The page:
When you think you have to raise capital, think of the banks last
By: Hitesh Khan/
Here is a hierarchy of money sources if you want to raise capital and if personal sources have been depleted:
- Friends and relatives – Go first to the people who know you best if you have to raise capital; hopefully these are the people who trust you the most. Consider whether you will be offering an equity stake in the business or whether you want to borrow money. There are advantages and disadvantages to each. You don’t have to repay an equity stake; on the other hand you will be sharing your profits with the stakeholders. You may also give up some control over your own business.
- A home equity loan – Lenders may give an ever-increasing amount based on ever-increasing home values which caused equity to increase which in turn could be used as collateral. Advantages of this source of money are low interest rates and a long period of time to repay. Disadvantages include the fact that you may lose your home.
- Credit cards – Credit card companies are tightening the amount of money they will lend. Your credit history, will determine how much money you can borrow. Be careful about borrowing more on your credit cards than you can afford to pay back. Many people have borrowed too much money and have gotten into a cycle of ever-increasing debt amounts and ever-increasing interest payments. If you are conservative borrowing on credit cards, however, this can be a relatively easy source of funds.
- If you have to raise capital never forget to think of your Inventory suppliers – Ask your suppliers to finance your purchases for a longer period of time. This can be like free money; however the amount of time suppliers will be willing to carry you may be limited. As with other sources, be sure to pay your suppliers on the agreed-upon date. Inventory suppliers are your lifeblood. When they refuse to sell to you, you may as well close your doors. You have nothing to sell. Suppliers may also help you pay for advertising and promotional programs.
- Equipment suppliers – Compared to your regular purchases, capital purchases can often be financed over longer terms. Consider also leasing equipment rather than buying outright.
- Your landlord – In today’s economy, many commercial landlords are facing high vacancy rates. Many will be willing to negotiate lease improvements that they will pay for in exchange for a relatively long contract. They may also reimburse you for moving-in expenses and may give you a few months free of rent at the beginning of your term.
- Customers – If you are giving credit to your customers you may want to encourage them to pay quicker by means of a discount. Making sure your customers pay you quickly will result in less need for financing so watch your accounts receivable carefully.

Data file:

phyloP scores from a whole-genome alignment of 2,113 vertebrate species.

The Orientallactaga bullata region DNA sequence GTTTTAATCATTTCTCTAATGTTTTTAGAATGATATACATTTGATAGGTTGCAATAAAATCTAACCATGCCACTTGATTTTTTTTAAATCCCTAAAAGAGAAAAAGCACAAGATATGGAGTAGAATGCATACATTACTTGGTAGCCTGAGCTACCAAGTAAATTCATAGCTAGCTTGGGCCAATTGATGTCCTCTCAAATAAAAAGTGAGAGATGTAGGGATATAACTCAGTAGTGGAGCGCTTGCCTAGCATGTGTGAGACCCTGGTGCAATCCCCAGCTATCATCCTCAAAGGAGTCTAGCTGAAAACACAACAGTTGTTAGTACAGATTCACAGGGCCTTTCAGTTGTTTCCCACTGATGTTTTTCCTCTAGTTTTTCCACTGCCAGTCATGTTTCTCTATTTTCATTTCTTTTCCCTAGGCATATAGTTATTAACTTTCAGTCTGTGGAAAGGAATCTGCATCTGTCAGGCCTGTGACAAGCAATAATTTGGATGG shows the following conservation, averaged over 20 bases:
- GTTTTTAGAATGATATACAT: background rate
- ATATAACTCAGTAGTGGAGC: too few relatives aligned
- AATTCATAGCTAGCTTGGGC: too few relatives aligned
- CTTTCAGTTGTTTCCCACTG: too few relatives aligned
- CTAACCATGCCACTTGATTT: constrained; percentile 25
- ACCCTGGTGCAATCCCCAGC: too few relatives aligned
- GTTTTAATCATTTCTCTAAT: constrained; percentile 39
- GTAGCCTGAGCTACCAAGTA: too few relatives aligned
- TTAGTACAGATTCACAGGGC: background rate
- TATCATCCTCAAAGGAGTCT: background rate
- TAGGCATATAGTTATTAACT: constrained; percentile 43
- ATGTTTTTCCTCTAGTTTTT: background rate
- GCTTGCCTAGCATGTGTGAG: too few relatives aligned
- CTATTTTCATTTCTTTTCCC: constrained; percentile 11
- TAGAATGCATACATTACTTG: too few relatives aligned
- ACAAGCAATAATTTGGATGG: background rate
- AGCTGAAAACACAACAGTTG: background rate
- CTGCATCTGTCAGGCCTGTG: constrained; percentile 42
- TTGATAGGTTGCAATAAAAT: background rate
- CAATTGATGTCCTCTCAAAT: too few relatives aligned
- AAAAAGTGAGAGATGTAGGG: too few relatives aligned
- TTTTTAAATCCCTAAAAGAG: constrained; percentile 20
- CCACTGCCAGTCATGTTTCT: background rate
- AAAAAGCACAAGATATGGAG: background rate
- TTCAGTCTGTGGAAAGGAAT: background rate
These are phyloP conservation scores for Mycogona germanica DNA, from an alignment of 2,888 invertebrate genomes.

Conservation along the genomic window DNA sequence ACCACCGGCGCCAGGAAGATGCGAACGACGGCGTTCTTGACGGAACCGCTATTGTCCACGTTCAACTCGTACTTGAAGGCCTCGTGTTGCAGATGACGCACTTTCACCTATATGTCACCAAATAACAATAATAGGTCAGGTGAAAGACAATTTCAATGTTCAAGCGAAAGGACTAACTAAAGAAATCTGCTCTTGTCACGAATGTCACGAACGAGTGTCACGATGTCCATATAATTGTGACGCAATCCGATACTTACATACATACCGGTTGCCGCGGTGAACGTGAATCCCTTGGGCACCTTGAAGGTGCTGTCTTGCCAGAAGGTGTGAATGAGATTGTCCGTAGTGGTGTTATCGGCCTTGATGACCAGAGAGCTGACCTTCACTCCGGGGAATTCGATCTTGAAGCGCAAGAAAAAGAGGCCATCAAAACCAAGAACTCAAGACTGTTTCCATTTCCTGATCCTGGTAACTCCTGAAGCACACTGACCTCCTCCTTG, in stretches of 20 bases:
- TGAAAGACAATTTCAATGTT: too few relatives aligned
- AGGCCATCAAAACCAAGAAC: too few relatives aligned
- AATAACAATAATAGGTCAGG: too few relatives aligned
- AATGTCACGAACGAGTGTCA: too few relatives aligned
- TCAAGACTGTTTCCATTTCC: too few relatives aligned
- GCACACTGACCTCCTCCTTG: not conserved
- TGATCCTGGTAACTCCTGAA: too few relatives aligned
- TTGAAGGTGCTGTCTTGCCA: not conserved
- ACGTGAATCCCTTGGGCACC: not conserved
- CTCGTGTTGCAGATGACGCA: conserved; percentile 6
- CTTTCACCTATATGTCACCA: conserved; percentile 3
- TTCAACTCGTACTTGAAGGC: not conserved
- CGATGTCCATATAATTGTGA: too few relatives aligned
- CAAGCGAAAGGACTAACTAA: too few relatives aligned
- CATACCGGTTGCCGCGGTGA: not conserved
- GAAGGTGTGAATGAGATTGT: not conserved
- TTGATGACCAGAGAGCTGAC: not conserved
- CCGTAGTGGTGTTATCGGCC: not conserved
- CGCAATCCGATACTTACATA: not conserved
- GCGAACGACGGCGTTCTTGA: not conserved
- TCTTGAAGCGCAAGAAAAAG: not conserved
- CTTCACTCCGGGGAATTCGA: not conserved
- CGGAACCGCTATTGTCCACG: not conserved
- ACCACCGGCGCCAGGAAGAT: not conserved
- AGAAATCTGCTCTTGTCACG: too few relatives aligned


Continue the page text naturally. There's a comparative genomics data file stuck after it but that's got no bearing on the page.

- Venture capital Venture capital is a type of private equity capital typically provided to early-stage, high-potential, growth companies in the interest of generating a return through an eventual realization event such as an Initial Public Offering (IPO) or trade sale of the company. Venture capital investments are generally made as cash in exchange for shares in the invested company. Venture capital typically comes from institutional investors and high net worth individuals and is pooled together by dedicated investment firms. If your new business has enough potential, venture capitalists may be interested in investing in it.
- Revolving Loan Funds – are an often overlooked to raise capital to start or expand a business.
- Government Guaranteed Loan Programmes – Small companies that are just starting out can apply for the SME Micro Loan that offers funding of up to S$100,000 to help you better manage daily operations and cashflow. To make the loan more accessible to new companies set up in three years or less, Enterprise Singapore shares the risk of loan defaults with Participating Financial Institutions in the event of company insolvency.
- Leasing companies – A commercial lease on capital equipment can be a lifesaver for startup businesses. Business equipment leasing can reduce your initial costs for acquisitions and can increase your cash flow. You can often borrow more advantageously from a supplier; however, if a supplier has no leasing program, this can be an excellent source of funds.
- Finance companies – Expensive alternative. These companies typically have no money of their own. They finance the business and borrow the money from a commercial bank. They will also sell the loan to a “loan holder” and use those funds to pay off the commercial bank. Often they make their money by servicing the loan. Everybody needs to make money which is why this is an expensive but sometimes necessary alternative.
- Banks – A banker will want to see your detailed business plan; he will want to make sure you’ve got a track record and that he trusts in your ability to pay back the loan. He will most likely ask you to provide the bank with plenty of collateral. Be sure to see a independent loan consultant (such as those at iCompareLoan) who can guide you through the maze to get you the best SME loan to raise capital.
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